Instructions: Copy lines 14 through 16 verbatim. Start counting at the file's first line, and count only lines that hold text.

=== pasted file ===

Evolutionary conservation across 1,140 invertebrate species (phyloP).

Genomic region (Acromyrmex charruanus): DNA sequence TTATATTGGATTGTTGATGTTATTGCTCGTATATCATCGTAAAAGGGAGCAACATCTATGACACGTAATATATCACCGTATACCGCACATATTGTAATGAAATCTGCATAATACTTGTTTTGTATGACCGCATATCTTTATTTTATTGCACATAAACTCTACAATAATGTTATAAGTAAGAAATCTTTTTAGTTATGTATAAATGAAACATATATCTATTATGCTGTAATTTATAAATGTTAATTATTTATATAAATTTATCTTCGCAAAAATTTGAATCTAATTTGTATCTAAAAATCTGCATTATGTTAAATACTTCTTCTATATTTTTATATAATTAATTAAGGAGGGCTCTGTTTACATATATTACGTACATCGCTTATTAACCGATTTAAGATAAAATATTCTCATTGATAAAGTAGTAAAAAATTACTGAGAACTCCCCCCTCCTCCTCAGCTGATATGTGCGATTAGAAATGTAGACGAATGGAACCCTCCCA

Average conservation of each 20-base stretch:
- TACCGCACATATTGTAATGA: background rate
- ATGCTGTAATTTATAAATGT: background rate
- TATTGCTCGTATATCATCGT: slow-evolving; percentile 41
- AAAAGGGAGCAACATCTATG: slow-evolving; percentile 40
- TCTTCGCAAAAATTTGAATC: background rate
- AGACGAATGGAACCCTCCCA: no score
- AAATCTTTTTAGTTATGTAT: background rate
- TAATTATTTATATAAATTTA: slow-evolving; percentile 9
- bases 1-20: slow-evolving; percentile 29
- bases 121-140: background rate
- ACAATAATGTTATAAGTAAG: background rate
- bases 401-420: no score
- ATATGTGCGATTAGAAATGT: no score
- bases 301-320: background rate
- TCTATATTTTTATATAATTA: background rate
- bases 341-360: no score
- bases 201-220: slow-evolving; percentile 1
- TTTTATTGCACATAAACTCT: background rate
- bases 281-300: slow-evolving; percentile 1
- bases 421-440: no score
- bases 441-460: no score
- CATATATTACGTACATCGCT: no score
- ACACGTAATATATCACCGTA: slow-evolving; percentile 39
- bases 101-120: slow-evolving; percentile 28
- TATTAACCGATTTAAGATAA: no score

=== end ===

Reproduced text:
- ACAATAATGTTATAAGTAAG: background rate
- bases 401-420: no score
- ATATGTGCGATTAGAAATGT: no score